Press "Enter" to skip to content

Protective masks soak up tears

MMen in white protective suits heave a coffin from the wagon and carry it to the freshly dug grave. Few relatives watch as it is quickly sunk into the reddish earth. The men bring wreaths. The security protocols do not allow an eulogy or a silent pause to say goodbye. The procedure takes ten minutes, then the relatives have to leave. The protective masks soaked up their tears, but not their pain. Sadness, horror and resignation speak in their eyes.

Tjerk Brühwiller

The scene repeats every ten minutes in block 68 of the Vila Formosa cemetery in São Paulo, the largest cemetery in Latin America. One grave after the other is shoveled until the row is full. Then the next. New coffins arrive on small transport vehicles, almost in column traffic. At a safe distance from each other, groups of relatives wait until the men in protective suits have done their work and it is their turn.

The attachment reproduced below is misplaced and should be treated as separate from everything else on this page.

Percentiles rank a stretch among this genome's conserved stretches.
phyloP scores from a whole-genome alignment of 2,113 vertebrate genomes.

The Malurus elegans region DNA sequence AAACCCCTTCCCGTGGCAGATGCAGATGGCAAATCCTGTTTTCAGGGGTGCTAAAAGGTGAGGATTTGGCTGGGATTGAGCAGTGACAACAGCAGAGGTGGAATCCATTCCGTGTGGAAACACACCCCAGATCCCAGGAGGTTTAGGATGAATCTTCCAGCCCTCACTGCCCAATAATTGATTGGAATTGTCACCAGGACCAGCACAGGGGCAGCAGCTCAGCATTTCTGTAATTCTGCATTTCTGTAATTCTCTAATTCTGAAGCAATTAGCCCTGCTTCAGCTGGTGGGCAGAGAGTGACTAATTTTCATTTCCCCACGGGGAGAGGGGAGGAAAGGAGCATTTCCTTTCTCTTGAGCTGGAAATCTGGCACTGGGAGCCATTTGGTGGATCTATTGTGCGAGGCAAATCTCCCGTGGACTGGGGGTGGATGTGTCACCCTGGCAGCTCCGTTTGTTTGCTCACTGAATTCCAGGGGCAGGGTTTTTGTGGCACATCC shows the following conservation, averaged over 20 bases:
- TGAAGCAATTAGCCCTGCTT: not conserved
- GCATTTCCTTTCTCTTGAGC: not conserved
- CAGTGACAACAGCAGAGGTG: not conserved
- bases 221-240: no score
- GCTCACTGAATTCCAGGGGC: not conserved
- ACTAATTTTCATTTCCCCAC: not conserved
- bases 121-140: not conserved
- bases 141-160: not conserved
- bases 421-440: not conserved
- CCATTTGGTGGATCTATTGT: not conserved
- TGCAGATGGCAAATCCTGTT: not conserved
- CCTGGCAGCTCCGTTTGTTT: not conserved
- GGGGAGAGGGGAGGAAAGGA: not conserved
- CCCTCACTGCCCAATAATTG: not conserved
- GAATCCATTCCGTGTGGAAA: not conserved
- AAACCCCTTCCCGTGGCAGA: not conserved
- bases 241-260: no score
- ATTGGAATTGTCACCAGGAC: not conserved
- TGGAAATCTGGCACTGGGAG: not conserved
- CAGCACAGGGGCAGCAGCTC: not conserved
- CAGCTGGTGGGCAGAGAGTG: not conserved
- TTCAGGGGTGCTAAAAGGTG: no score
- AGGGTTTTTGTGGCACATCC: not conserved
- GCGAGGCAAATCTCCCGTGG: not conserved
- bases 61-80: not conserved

“It’s horrific,” says Eugenia. She is one of the freelance gardeners who tend graves. “It doesn’t stop.” Eugenia has been working in the cemetery for five years and has seen countless funerals during that time. But with the pandemic, the ceremonies have become surreal. And never before had there been so many. “They come from all over the city. There is still space here. “

Almost 300,000 pandemic deaths

The Vila Formosa cemetery, which extends over an area of ​​almost 80 hectares, is one of 22 public cemeteries and at the same time one of the largest green spaces in the metropolis of São Paulo. In the roughly 70 years of its existence, more than 1.5 million corpses have been buried here – people who cannot afford an expensive burial in one of the private cemeteries. Many graves are overgrown because nobody cares anymore.

Be First to Comment

Leave a Reply

Your email address will not be published. Required fields are marked *